Many of us have a tendency to hold grudges against people for things we’ve been forgiven for that are of a greater magnitude, in turn imprisoning ourselves. How deep is that?!…
Matthew 18: 21 Then Peter came to Him and said, “Lord, how often shall my brother sin against me, and I forgive him? Up to seven times?”
22 Jesus said to him, “I do not say to you, up to seven times, but up to seventy times seven. 23 Therefore the kingdom of heaven is like a certain king who wanted to settle accounts with his servants.
24 And when he had begun to settle accounts, one was brought to him who owed him ten thousand talents. 25 But as he was not able to pay, his master commanded that he be sold, with his wife and children and all that he had, and that payment be made. 26 The servant therefore fell down before him, saying, ‘Master, have patience with me, and I will pay you all.’ 27 Then the master of that servant was moved with compassion, released him, and forgave him the debt.
28 “But that servant went out and found one of his fellow servants who owed him a hundred denarii; and he laid hands on him and took him by the throat, saying, ‘Pay me what you owe!’ 29 So his fellow servant fell down at his feet and begged him, saying, ‘Have patience with me, and I will pay you all.’
30 And he would not, but went and threw him into prison till he should pay the debt. 31 So when his fellow servants saw what had been done, they were very grieved, and came and told their master all that had been done. 32 Then his master, after he had called him, said to him, ‘You wicked servant! I forgave you all that debt because you begged me.
33 Should you not also have had compassion on your fellow servant, just as I had pity on you?’
34 And his master was angry, and delivered him to the torturers until he should pay all that was due to him.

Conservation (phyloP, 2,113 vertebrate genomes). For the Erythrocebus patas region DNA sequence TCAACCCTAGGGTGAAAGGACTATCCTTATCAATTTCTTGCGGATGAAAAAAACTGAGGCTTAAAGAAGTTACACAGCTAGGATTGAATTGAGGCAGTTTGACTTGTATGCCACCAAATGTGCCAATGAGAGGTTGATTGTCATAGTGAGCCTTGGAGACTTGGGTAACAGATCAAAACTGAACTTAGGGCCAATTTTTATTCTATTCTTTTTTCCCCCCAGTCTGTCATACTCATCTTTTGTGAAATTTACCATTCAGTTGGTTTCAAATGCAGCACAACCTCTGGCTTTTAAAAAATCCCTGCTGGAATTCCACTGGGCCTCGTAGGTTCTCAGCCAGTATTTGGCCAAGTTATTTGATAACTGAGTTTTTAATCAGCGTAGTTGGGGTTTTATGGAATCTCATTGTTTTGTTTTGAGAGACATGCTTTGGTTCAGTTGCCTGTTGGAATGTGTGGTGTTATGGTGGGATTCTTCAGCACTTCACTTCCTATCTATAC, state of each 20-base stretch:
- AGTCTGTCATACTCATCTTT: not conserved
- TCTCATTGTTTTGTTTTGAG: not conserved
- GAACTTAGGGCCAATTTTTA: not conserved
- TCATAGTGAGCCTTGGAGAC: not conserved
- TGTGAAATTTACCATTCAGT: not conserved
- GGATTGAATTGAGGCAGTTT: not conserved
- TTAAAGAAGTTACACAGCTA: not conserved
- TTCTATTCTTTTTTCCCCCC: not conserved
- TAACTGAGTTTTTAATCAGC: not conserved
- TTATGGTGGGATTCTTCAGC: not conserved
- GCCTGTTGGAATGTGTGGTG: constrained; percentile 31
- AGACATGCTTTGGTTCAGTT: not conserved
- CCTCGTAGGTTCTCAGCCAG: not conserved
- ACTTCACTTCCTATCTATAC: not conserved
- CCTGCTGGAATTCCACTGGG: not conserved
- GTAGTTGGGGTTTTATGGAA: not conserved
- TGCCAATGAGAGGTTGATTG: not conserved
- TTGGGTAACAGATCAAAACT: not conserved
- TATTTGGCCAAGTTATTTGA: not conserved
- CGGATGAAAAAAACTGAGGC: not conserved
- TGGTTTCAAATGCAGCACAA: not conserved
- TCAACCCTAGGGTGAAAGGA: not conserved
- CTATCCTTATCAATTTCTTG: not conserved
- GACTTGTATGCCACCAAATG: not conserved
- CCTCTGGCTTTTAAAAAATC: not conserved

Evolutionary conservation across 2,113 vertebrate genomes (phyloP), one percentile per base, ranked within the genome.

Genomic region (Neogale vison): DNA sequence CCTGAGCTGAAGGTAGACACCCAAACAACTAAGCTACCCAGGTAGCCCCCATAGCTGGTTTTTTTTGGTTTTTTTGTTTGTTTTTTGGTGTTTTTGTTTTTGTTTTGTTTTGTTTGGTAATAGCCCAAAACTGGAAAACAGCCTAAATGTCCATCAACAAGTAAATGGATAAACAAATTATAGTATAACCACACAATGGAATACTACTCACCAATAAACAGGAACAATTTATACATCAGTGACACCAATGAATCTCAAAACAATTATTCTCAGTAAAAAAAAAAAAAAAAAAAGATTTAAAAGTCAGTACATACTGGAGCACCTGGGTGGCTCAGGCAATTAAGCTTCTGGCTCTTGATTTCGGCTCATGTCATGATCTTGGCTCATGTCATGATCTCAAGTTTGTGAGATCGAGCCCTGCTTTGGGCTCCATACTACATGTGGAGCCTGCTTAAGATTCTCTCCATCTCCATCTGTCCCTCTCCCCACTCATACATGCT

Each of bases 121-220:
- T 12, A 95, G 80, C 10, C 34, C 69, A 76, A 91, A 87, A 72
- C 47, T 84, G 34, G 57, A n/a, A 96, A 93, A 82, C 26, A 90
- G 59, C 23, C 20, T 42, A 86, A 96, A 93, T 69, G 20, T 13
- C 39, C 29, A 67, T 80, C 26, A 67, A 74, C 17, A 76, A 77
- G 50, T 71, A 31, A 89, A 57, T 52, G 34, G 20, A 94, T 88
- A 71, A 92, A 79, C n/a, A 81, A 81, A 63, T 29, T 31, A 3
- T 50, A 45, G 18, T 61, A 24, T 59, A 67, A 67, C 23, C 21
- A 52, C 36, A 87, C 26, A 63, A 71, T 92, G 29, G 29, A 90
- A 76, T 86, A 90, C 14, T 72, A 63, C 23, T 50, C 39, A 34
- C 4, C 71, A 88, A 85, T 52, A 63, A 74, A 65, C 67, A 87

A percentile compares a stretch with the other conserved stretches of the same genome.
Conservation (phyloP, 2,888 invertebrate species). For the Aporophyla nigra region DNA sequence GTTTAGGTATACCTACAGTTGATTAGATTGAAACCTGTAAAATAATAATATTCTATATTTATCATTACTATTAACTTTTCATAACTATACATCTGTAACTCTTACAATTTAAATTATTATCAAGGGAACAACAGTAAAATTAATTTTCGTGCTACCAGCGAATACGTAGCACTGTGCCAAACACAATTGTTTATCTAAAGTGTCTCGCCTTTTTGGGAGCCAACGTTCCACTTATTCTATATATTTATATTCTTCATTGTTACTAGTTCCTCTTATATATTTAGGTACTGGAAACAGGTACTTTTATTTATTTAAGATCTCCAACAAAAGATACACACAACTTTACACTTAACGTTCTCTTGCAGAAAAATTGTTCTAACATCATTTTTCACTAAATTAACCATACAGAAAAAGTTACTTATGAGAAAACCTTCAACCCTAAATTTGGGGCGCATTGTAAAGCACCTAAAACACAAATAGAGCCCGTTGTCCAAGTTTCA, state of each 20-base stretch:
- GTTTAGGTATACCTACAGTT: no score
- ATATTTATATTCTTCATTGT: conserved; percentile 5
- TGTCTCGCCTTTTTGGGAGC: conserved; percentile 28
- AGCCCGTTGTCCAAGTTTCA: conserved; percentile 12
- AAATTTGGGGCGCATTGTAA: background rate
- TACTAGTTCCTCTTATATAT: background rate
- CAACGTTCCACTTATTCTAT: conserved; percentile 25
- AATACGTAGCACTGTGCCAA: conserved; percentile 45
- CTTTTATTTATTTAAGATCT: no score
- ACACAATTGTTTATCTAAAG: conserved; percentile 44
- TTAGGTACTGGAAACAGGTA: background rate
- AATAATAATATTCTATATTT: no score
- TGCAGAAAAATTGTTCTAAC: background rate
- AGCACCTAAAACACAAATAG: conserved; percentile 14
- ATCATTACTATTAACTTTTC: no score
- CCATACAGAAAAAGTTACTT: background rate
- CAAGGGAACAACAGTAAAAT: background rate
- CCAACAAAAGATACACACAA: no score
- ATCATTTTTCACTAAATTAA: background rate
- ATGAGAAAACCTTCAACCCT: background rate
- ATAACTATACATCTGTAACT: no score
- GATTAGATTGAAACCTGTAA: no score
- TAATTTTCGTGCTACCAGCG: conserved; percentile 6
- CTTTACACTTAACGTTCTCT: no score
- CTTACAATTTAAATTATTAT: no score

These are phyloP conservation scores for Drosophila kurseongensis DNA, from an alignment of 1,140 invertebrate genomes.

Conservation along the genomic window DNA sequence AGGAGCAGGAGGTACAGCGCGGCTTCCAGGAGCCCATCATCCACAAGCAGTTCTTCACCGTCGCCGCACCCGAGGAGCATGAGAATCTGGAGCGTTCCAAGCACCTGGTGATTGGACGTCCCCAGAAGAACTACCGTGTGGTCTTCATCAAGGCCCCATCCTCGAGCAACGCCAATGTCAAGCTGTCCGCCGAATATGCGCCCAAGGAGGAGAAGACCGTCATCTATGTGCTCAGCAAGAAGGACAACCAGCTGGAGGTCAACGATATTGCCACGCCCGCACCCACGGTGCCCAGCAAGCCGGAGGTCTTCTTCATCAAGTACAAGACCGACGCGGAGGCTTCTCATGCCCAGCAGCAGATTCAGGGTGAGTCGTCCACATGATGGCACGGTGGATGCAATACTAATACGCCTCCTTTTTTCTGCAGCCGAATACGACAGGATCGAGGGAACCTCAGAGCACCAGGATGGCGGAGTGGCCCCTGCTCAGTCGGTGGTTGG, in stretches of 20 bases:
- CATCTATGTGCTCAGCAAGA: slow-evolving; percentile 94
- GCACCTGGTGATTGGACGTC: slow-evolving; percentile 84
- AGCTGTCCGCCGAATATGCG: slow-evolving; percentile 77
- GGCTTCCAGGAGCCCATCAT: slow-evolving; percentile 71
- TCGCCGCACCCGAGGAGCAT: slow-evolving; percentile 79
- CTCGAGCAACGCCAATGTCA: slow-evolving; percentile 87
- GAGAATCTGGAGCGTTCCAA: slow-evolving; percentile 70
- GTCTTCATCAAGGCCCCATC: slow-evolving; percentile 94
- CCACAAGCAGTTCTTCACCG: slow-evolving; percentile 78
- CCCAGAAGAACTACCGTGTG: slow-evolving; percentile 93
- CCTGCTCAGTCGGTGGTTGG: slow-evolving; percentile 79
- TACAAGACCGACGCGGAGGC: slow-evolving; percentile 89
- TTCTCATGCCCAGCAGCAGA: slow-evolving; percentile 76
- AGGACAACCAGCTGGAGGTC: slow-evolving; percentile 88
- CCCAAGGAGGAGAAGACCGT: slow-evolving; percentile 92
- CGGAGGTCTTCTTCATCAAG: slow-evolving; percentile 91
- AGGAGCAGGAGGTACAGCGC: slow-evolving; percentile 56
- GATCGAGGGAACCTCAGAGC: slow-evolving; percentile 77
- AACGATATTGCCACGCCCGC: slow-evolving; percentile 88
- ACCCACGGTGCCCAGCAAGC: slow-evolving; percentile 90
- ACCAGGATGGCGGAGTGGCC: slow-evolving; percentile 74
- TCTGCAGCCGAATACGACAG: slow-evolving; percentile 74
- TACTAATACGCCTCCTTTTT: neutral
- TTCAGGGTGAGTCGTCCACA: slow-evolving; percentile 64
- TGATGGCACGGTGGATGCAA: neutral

In the passage above, the servant was physically imprisoned for his unwillingness to forgive another servant for much less than he had been forgiven for. Each time we fail to forgive we become prisoners of our own hearts. We can’t fully be free until we learn to let things go because holding on to past hurts is just like being shackled to the person who hurt us; we can’t move forward because our forgiveness, or lack thereof, is directly linked to our blessings and our future. The inability to forgive keeps us stagnant in our relationship with God and with others because it keeps us tied to the past and constantly on guard. That doesn’t mean that we have to forget or continue to allow people to hurt us; it means we learn from the lesson, look at the part we played in the situation, and move on facing the fact that the person who we are forgiving has long since moved on without a second thought. They will never feel what we feel and no amount of rehashing the past is going to make them. With that said, TRUE forgiveness does not keep score and sometimes that means we have to forgive over and over again and realize that our forgiveness is for self moreso than for the person who we are granting forgiveness to. Being able to forgive keeps us free, helps us connect with God, and opens us up to the many blessings that He has in store for us.